Zabosai is the name most commonly used to refer to the 16th Urasenke Grand Tea Master (Oiemoto). His formal name is Sen (Genmoku) Sōshitsu XVI (b. June 7, 1956). 玄黙 宗室 Zabōsai 坐忘斎. All Urasenke oiemotos take the name of Sen Soshitsu, thus they each are commonly referred to by one of their other names, often the name they receive when they are ordained as a Buddhist clergyman. On December 22, 2002, Zabosai Soshitsu’s formally succeeded his father as the head of Konnichian.
The following profile information is from http://www.urasenke.or.jp/texte/greetings/greetings.html:
SEN Soshitsu XVI, Zabosai, was born in Kyoto on June 7, 1956, as the first-born son of SEN Soshitsu XV, Hounsai. The name he was given at birth is Masayuki. He is a graduate of the Department of Letters at Doshisha University, located in Kyoto. In 1982, on his twenty-sixth birthday, he was ordained as a Buddhist clergyman by Zen master NAKAMURA Sojun, chief abbot and master at the monks’ training hall of Daitokuji temple, and received from him the Buddhist name Zabosai. On October 28th of that year, he was confirmed as heir apparent (wakasosho) of the Urasenke grand master (iemoto). Later, he undertook training under Zen master MORINAGA Soko of Myoshinji temple, and he has now become the resident abbot of Kyoshin’an, a temple of the Myoshinji branch of the Rinzai Zen sect. He officially succeeded his father as lord of the Konnichian estate, and became the 16th-generation grand master of the Urasenke chado tradition, on the 22nd of December, 2002. As the Urasenke grand master, he acquired the hereditary name Soshitsu.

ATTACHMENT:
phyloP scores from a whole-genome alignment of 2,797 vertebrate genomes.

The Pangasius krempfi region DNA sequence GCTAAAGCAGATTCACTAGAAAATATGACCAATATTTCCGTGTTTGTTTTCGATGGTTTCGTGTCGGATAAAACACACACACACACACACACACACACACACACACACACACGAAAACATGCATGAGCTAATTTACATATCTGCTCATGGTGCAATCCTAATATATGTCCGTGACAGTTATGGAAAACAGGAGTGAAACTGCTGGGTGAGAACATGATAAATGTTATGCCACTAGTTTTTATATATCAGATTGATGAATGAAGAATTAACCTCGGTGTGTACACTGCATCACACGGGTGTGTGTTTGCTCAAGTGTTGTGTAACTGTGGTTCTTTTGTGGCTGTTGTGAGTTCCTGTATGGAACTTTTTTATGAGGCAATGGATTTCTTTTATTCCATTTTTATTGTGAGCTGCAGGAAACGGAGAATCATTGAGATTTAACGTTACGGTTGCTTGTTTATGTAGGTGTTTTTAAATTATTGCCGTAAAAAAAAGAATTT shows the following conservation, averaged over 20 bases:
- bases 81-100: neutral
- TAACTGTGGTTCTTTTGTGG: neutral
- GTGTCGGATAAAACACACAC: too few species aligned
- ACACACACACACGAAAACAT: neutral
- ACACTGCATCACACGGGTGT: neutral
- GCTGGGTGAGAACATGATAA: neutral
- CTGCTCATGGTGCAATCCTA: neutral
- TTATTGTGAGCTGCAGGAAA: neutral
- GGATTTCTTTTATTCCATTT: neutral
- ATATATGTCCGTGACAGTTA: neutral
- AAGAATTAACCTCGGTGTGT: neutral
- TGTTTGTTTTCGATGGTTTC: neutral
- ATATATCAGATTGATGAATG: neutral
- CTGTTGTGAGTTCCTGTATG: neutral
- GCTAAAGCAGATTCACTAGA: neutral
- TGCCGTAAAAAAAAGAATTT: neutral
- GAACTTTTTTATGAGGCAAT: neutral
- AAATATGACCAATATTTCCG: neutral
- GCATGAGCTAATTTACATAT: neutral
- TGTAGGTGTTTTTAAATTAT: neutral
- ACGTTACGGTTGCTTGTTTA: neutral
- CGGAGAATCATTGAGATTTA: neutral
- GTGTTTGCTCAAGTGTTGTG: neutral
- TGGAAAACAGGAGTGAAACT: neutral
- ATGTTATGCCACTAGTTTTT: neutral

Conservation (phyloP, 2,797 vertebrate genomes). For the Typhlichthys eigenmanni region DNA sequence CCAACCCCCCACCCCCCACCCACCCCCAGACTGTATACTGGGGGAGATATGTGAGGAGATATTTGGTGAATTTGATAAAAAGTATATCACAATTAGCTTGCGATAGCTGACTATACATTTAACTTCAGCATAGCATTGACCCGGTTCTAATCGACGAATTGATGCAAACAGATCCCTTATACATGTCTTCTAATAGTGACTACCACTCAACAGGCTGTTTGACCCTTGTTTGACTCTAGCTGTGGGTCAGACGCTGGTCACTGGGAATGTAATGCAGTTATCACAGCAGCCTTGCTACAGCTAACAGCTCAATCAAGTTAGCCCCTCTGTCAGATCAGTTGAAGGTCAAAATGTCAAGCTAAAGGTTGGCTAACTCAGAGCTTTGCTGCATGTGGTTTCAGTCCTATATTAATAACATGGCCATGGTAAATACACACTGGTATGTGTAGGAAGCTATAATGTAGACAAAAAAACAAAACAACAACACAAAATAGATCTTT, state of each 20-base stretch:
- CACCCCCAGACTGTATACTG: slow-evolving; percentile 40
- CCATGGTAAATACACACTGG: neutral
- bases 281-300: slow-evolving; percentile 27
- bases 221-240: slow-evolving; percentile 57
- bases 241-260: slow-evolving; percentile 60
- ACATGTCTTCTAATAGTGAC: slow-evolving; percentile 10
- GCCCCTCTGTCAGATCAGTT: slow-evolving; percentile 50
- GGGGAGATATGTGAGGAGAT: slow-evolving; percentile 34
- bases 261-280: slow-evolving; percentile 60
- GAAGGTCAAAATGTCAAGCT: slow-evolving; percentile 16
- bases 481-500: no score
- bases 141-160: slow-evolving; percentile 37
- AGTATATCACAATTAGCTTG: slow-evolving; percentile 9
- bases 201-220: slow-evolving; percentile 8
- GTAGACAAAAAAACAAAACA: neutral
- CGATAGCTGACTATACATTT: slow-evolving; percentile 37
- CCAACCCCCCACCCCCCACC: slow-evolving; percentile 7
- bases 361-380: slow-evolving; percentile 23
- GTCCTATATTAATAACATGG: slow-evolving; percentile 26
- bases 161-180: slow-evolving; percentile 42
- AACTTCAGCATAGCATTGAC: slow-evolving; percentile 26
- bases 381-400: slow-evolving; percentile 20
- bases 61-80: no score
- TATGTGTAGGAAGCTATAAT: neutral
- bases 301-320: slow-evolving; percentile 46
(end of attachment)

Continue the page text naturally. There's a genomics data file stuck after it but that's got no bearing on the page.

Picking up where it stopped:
Grand Master SEN Soshitsu XVI exercises authority within the Urasenke organization as chairman of the Urasenke Foundation (Ippan Zaidan Hojin Konnichian), chairman of the Urasenke Tankokai Federation (Ippan Shadan Hojin Chado Urasenke Tankokai), and president of the Urasenke Gakuen Professional College of Chado (Urasenke Gakuen Chado Senmon Gakko). Through his roles in these posts, he is striving to nurture able chado followers and teachers. In the field of education, he also holds a professorial post at the Kyoto University of Art and Design, teaching in the Department of Historical Heritage, and is a visiting colleague at Nankai University and Beijing Foreign Studies University, China. Among his various other current positions outside the Urasenke organization, he is a trustee of the Japan Society for Psychological Research on Emotion, and a trustee of the Kyoto Prefectural International Center.
His personal enjoyments include writing, and several book-length literary works of his have been published. He is married and has three children.